I can relate to this story all too well on several different levels. There have been times in my life when I’ve went my own way, assuming Jesus was with me, taking Jesus for granted, and all of a sudden I look around and he’s not where I expected him to be. Again and again, the times that I have decided to strike out on my own and do it my way, I’ve struggled. Like Mary and Joseph, I’ve at least had enough awareness to search for Jesus. But also like them, I’ve often spent three days looking for him where he can’t be found. And Jesus will say to us, “Didn’t you know where to find me? I’m here going about my Father’s business.”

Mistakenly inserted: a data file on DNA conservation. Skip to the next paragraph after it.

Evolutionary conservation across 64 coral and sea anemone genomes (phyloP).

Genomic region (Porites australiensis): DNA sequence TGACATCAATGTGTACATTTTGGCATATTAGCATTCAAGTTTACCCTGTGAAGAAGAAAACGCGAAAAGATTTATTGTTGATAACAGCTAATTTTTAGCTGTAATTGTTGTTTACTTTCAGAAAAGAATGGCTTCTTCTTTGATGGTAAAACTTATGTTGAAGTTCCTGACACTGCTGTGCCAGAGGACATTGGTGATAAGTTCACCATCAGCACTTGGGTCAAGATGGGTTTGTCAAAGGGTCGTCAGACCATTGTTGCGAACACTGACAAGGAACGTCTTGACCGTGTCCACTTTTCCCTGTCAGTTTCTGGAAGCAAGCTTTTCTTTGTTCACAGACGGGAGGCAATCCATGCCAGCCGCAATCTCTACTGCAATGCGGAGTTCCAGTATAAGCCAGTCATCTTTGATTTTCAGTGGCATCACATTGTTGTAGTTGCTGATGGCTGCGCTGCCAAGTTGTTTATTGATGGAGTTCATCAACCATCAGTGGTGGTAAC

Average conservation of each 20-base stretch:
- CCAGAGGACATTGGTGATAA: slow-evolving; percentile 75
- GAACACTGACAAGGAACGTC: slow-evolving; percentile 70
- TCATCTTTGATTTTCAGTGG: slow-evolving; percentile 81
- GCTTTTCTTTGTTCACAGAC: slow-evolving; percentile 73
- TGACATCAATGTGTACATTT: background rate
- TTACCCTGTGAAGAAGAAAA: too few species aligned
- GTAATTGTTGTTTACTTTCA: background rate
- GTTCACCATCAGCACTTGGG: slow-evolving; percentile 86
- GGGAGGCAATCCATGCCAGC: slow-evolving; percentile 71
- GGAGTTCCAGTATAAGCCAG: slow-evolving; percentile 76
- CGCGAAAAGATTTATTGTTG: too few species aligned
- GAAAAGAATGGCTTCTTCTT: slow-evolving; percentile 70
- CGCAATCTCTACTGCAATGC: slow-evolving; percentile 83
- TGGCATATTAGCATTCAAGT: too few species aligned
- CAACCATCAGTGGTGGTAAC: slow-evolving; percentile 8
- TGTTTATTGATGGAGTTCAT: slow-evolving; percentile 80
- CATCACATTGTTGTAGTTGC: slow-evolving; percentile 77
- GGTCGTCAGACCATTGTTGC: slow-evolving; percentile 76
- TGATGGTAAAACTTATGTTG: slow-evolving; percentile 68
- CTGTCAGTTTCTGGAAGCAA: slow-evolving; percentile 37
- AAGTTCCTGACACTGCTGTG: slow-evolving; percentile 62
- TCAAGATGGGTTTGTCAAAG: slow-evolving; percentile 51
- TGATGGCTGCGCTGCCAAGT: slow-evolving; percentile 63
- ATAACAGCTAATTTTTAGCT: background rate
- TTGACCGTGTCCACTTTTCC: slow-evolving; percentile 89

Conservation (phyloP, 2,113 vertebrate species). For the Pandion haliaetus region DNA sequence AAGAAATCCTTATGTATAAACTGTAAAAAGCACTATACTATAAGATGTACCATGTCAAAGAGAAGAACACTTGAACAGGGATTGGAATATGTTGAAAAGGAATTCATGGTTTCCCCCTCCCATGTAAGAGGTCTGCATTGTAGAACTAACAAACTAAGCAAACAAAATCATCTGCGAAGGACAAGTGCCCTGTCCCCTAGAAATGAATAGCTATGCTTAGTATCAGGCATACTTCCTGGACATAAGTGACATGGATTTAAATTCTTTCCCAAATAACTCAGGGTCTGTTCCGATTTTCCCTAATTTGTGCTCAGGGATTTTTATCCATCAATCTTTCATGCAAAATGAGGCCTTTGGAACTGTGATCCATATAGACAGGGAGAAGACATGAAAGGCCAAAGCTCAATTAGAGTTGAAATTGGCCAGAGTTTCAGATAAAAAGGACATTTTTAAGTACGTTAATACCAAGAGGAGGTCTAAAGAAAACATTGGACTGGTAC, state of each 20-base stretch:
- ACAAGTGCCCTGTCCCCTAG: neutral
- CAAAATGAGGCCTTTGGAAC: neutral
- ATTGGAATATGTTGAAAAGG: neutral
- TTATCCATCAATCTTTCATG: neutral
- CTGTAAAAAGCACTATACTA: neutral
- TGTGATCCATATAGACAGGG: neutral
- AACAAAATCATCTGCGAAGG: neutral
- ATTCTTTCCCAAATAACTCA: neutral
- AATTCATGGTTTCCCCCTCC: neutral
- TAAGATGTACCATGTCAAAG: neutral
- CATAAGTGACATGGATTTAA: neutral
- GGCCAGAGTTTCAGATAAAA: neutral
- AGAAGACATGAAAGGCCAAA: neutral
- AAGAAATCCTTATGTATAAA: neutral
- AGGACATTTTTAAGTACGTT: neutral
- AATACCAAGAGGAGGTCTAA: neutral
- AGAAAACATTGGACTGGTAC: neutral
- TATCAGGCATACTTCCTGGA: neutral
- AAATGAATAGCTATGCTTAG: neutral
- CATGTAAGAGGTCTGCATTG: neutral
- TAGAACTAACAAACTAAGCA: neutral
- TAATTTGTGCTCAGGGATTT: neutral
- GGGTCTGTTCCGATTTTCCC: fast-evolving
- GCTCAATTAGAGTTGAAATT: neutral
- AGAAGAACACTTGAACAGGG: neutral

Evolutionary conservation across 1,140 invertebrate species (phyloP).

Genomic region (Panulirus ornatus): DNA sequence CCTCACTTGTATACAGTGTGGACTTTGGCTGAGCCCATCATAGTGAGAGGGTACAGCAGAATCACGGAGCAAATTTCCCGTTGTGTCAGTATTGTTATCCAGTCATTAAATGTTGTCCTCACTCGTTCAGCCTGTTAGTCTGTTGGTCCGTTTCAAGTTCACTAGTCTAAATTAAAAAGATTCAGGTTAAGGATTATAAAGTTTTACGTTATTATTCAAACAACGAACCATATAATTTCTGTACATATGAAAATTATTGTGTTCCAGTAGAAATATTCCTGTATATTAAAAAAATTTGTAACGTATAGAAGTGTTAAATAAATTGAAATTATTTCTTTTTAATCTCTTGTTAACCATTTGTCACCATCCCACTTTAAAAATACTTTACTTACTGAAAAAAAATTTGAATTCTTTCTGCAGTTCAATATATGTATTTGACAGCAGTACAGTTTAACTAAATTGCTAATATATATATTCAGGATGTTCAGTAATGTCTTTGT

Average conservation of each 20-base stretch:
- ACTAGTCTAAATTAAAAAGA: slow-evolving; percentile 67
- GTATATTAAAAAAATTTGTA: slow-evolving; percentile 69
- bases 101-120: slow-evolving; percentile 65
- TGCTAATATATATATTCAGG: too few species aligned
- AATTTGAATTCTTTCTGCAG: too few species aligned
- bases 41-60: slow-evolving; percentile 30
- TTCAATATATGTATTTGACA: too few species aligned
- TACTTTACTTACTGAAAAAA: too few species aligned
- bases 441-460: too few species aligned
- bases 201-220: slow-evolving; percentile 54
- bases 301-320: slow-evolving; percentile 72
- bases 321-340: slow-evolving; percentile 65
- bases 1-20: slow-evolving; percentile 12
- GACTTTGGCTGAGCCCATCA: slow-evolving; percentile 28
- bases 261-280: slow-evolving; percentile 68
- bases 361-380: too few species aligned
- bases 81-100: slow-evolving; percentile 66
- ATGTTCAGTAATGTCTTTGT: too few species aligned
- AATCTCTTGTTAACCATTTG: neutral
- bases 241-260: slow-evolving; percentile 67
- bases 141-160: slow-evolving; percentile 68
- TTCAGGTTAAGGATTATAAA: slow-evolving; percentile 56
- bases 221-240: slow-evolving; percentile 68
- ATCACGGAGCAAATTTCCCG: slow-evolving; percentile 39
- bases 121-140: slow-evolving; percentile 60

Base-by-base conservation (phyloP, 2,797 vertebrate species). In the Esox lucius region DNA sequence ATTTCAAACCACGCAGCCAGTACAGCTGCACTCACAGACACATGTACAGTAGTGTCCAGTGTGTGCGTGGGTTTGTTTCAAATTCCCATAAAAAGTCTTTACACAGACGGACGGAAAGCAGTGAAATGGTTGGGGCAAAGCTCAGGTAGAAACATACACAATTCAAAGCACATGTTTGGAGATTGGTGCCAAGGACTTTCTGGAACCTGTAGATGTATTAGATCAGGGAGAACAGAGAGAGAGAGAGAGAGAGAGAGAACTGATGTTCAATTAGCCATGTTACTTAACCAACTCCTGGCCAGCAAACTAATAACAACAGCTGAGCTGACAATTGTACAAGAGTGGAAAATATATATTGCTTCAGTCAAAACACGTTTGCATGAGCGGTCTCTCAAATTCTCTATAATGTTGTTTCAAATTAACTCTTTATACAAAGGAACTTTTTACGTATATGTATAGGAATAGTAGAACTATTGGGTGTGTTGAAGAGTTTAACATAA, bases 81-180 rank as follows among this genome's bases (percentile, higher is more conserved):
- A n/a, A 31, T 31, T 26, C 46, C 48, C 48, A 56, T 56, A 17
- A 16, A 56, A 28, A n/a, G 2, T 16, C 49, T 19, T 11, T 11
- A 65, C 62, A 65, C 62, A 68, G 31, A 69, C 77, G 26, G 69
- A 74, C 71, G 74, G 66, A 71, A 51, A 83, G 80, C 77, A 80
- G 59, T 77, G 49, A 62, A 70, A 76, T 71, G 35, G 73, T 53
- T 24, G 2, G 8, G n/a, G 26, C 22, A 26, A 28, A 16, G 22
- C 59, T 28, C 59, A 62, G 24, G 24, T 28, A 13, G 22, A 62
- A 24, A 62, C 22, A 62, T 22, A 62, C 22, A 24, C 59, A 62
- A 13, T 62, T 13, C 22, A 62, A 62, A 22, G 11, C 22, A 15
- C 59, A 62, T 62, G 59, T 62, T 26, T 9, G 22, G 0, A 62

As Christians from the Methodist Tradition we have a strong belief that God has given us a map of where he can be found. We call this map the “means of grace.” These are the means where God promises to meet us: in worship together as the Church, in prayer, in studying Scripture, baptism, Holy Communion, authentic Christian community, visiting the sick, caring for the poor, giving. Are you looking for Jesus? Believe it or not, you can still find him in his Father’s house. I want to invite and challenge you to return to the tried and true places where God has promised to meet his people. Don’t waste your time looking anywhere else, and you’ll find the Jesus you thought you’d lost.

Who is Jesus??

Andrew Conard asked an interesting question over at Thoughts of Resurrection a couple days ago.  He heard someone ask, “Who is Jesus to you?”  So, he wrote,